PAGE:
My current position:
I currently work as Quality and Impact Manager at Jami – a mental health charity for the Jewish community in London. I work with staff across the organisation to help us better understand the collective difference the charity is making, and use this learning to improve and innovate services.
I like that my position has oversight over the whole organisation and that I get to work with staff members in all teams. I also like the fact that my role plays an important part in helping to make strategic decisions about the charity. Not sitting within any particular team has definitely been an asset; however, it has also at times proved to be challenging, especially when working remotely.
I did a Geography undergraduate degree at the University of Cambridge and always had an interest in development issues. I then worked in a temporary administration role for six months and went travelling in South America for six months, before completing the Social Development Practice Master’s course at UCL.
After graduating from UCL, I went on to be a Trust Fundraiser for the international development NGO, World Jewish Relief for 2.5 years. I wrote grant applications and reports to trusts and foundations, and searched for new sources of income for our work. During this time, I realised that fundraising was not for me, and my interest lay more in the management and evaluation of the charity’s services. I then got a job as Evaluation and Impact Support Officer at Community Southwark- an umbrella organisation supporting the charity sector in Southwark. I worked with local organisations of all sizes and remits, building their capacity to better measure and demonstrate the impact of their services.
This gave me a wonderful insight into monitoring and evaluation processes in its many forms, and I was delighted to get a position at Jami, putting this into practice for one organisation whose remit I feel passionately about.
When I applied to SDP I had wanted to go back into studying, I love learning new things and expanding my knowledge. I had looked into geography masters, but they were all just extensions of what I had already learned. I wanted something that would be new, challenging and useful in my career.
What made me choose SDP was the practical module, it is something which is so unique and beneficial to the course. You are able to put into practice the skills you have learnt and also to develop connections to organisations that will be useful in your future career. I was also interested in a number of the other courses within the DPU and saw that my optional module could be from one of these courses - allowing me to explore a number of different but related fields. I think that the DPU's approach to international development and academia is so special, and completely unpretentious. The focus on collaboration is really amazing.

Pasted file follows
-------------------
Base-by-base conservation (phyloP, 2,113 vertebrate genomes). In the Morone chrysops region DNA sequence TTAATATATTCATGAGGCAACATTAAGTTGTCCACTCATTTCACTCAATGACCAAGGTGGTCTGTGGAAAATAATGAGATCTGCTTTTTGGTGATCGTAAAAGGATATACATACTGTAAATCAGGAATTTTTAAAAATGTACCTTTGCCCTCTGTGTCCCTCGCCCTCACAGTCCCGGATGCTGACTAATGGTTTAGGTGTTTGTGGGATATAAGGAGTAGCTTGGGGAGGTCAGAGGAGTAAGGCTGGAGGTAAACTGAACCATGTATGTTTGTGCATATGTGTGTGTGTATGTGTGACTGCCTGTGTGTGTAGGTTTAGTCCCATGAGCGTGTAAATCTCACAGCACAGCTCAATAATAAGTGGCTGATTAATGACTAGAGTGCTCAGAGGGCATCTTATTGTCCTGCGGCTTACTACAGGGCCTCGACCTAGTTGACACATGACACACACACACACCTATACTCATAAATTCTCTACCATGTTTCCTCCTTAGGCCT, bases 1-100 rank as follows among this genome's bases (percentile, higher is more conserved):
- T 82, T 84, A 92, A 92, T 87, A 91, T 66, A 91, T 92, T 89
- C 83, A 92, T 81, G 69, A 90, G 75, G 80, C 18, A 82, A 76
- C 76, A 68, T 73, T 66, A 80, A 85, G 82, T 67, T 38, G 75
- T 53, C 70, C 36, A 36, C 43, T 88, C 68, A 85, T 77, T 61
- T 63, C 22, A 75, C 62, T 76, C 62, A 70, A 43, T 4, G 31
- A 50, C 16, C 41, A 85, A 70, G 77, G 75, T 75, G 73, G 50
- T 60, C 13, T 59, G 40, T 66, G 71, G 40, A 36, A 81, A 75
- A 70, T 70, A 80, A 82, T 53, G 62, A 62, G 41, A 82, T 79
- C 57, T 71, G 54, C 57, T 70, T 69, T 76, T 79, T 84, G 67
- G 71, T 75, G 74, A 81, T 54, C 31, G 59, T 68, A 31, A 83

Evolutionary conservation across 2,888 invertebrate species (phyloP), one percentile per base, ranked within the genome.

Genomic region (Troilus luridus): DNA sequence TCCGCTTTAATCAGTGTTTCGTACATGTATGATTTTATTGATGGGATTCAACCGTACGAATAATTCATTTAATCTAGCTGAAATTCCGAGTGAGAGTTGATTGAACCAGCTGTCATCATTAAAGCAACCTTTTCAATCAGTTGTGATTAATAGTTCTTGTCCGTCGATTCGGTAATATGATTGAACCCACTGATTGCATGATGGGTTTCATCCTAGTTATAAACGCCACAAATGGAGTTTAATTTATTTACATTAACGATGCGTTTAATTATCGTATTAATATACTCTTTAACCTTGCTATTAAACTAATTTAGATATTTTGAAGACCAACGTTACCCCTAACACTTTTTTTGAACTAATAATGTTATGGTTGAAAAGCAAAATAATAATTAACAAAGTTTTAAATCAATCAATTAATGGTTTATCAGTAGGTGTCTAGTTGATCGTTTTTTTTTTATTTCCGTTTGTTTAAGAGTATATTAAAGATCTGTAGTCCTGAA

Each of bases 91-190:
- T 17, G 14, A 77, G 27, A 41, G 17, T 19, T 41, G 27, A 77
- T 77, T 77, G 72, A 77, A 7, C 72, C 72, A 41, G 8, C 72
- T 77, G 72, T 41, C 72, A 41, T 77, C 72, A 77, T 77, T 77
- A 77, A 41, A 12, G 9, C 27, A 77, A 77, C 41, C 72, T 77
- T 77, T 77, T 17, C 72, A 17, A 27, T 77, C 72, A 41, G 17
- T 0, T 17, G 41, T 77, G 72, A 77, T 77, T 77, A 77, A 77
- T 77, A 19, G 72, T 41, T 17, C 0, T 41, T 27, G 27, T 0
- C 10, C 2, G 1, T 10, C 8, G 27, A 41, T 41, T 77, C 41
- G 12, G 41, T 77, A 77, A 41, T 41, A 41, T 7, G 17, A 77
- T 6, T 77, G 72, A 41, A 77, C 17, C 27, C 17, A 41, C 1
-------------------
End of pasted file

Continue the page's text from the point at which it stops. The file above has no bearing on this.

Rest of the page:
My favourite aspect of the course was the first project we did as part of the practical module. My group worked with a homeless shelter, called Shelter from the Storm, in order to understand the needs of homeless people in London. We worked with residents of the shelter through participatory photography - a really interesting tool. We handed out easy to use digital cameras to participants and gave them themes to take photos of. After a couple of weeks, we met with them and used the photos as a tool for discussion. The results were certainly interesting and provoking, and the project highlighted both the potential impact of participatory tools on those who take part as well as the challenges. What made it even more motivating was presenting our findings in a report that was used by Citizens UK in their mayoral election campaign on housing.
I would encourage students to make the most of your fellow classmates! It is an amazing opportunity to learn and work with people from so many interesting backgrounds who all have different experiences. You build up such a great support network which is invaluable during the course and a real asset in the future.